Portron Portron Lopez - Ice Cream Soufi (Dinked Edition)
- Dinked Edition 189
- Black vinyl LP
- Alt colour (green) screen-printed sleeve
- Bonus 13 track CD, “A Bakers Dozen
- Bonus vinyl 7” of two unreleased tracks
- 300 copies
20th May 2022
For fans of Mdou Moctar, Dirty Three, Scenic, Captain Beefheart, Music Ehtiopiques
Portron Portron Lopez don’t do concepts. There are no great discussions about where they should pull their influences from, or pre-planning about how to structure studio work. The Parisian-formed trio exist in spontaneity, a creative co-habitancy that relies on feel and groove – as evidenced on their three studio albums to-date. Exploratory odysseys that bely the potential pitfalls an improvisational-minded group might fall into during the recording process, they’ve moved between shades of psychedelia and Middle Eastern-inflected drones as well as more electronic and club-based touchstones, doing so in a way that feels effortlessly free. That sense of adventure is furthered still on forthcoming album Ice Cream Soufi.
“We need exploding ideas that allow us to build tracks that we can emotionally convey onstage” they say. “It's not about being a concept band, but about striking ideas that make sense. It’s not ‘our music’ we’re making - it’s transposing who we are into music.”
Portron Portron Lopez were formed in 2011 in Paris by guitarists and brothers Marceau and Valentin Portron. High school friend and drummer Lucas Lopez joined after a two-day long improvisation session in a Parisian wine bar. He left after two records – 2012’s beguilingly Beefheart-meets-Afrobeat set of tracks on Uh!, and 2015’s similarly acid-fried Moi Aussi J'ai Des Amis Qui Font Du Bruit – but his position was taken by Olivier Kelchtermans. The Belgian artist had contributed to PPL’s previous studio recordings as a saxophonist but switched to behind the kit in time for the 2016 tour dates and then the 2018 release De Colère et d'Envie’s mix of lo-fi hypnagogia and proto-punk recalling mayhem.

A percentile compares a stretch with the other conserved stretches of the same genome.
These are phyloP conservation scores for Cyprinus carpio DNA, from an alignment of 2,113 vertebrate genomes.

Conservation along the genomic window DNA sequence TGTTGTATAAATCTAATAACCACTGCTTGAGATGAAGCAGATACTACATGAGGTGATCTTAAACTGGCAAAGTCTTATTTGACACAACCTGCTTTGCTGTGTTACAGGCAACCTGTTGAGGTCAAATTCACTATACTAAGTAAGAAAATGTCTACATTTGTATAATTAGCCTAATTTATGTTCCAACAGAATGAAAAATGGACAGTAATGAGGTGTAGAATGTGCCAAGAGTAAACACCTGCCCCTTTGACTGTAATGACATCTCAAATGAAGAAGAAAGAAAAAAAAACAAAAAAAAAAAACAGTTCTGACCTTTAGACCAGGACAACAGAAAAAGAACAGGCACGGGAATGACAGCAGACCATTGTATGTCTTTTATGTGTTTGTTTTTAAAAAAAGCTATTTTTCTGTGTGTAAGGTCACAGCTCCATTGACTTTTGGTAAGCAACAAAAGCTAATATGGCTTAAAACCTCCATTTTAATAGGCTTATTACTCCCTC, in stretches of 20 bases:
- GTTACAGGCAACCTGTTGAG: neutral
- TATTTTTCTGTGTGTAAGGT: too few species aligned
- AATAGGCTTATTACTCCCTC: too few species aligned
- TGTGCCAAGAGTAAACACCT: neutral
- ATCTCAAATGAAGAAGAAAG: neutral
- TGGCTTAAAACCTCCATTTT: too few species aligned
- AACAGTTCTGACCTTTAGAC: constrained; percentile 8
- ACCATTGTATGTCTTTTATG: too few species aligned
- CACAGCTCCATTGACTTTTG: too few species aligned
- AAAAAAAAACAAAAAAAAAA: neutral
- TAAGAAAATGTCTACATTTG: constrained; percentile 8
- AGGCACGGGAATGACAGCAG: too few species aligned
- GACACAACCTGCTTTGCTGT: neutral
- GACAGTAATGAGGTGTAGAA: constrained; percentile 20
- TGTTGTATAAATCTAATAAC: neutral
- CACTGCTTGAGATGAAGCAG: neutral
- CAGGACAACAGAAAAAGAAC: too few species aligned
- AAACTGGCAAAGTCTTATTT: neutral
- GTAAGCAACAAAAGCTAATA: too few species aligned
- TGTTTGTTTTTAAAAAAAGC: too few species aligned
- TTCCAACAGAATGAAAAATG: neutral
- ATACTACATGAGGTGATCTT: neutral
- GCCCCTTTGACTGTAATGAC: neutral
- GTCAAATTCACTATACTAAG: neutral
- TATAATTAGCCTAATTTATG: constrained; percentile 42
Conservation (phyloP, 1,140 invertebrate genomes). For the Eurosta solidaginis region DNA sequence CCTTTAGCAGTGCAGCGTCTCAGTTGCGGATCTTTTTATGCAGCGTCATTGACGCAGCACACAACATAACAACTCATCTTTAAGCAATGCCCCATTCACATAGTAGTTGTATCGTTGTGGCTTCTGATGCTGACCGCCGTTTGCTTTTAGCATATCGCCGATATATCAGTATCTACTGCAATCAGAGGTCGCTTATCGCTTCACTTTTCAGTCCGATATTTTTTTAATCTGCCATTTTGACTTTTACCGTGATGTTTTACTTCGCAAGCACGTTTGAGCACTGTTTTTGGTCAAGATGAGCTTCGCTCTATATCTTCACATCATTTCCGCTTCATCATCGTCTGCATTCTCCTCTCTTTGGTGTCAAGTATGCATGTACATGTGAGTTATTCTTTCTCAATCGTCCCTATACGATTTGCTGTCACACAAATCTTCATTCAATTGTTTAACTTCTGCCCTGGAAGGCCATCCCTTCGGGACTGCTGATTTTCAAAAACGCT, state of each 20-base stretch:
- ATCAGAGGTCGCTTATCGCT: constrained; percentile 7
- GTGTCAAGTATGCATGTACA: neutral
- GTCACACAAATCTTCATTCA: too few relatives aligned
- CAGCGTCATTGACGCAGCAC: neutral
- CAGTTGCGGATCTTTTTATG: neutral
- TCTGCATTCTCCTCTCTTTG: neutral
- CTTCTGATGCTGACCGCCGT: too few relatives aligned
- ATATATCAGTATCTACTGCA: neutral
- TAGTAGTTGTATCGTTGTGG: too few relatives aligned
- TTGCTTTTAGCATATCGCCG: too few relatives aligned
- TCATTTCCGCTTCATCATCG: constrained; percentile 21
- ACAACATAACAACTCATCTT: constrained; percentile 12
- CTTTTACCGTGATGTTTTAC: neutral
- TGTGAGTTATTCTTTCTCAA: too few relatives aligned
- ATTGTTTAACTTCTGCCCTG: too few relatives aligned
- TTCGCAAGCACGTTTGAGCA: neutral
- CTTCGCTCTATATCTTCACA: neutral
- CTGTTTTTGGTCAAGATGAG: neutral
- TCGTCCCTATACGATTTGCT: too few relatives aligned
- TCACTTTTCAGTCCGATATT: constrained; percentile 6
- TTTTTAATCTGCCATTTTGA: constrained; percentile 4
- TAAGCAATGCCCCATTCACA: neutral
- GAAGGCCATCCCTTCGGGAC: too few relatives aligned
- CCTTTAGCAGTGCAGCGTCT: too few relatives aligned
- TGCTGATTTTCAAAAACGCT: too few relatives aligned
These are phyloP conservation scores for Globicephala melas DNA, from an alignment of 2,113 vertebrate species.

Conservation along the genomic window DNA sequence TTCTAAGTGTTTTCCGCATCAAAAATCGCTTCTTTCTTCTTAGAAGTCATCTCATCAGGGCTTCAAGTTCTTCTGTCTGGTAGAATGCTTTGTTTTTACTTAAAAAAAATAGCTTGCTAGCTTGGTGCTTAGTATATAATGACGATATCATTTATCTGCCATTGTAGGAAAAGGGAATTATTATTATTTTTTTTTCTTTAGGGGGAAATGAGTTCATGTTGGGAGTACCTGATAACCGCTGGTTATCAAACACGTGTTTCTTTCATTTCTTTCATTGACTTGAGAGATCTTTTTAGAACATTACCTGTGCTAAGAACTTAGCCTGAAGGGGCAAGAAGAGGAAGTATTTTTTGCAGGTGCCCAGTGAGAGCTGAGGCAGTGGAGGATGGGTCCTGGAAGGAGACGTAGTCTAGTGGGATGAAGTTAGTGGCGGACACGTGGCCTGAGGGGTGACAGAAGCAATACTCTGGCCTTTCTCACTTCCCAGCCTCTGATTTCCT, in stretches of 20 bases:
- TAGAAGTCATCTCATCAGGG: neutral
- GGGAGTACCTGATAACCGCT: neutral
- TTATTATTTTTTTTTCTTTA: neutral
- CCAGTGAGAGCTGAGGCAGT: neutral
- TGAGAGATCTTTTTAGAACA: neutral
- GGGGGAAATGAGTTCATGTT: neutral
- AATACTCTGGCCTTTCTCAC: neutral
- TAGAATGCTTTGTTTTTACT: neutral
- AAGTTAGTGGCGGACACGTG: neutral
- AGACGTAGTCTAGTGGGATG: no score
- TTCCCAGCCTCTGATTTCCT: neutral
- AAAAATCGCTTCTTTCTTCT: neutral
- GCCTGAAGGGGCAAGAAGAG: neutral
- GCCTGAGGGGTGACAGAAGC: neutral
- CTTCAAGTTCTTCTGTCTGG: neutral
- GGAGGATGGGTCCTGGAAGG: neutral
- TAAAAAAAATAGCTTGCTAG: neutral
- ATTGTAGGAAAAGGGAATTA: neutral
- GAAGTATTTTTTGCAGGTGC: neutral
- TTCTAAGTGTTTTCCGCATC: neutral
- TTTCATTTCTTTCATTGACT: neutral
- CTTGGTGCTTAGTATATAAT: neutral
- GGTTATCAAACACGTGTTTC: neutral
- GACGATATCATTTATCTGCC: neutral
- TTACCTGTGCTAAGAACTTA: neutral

Ice Cream Soufi certainly doesn’t eschew all the chaos of that record, but the seven tracks that make up the group’s fourth LP lean further into their penchant for cross-pollination across globally inspired styles. Opener Comment Vas-Tu Rossignol’s roots are in western Iran and a recording Valentin made there of local musicians playing in the ethnographic museum of Sanadaj. The material served as inspiration for the resulting track, which leans on Kurdish folk style and structure while the trio whip themselves into a sense of frenzy around it.
Elsewhere, third track A Stranger I May Be came out of several improvisations based around the group’s goal of “getting to a country-techno song” – an on-paper incongruous mix that makes a hell of a lot of sense when listened to. It’s unwavering kick drum drives through the group’s duelling guitars and unburdened vocal shrieks, supplemented by musician and comedian Charly Fournier who adds a touch of knowing absurdity to proceedings.
Those two tracks bookend Pensée Sans Tête, which was improvised and demoed in April 2019 during a rehearsal, before being taken to an old barn in Normandie the following year to flesh out. The track’s repeato-riffs gradually spin quicker and quicker as the group underpin it vocally and with rolling percussion.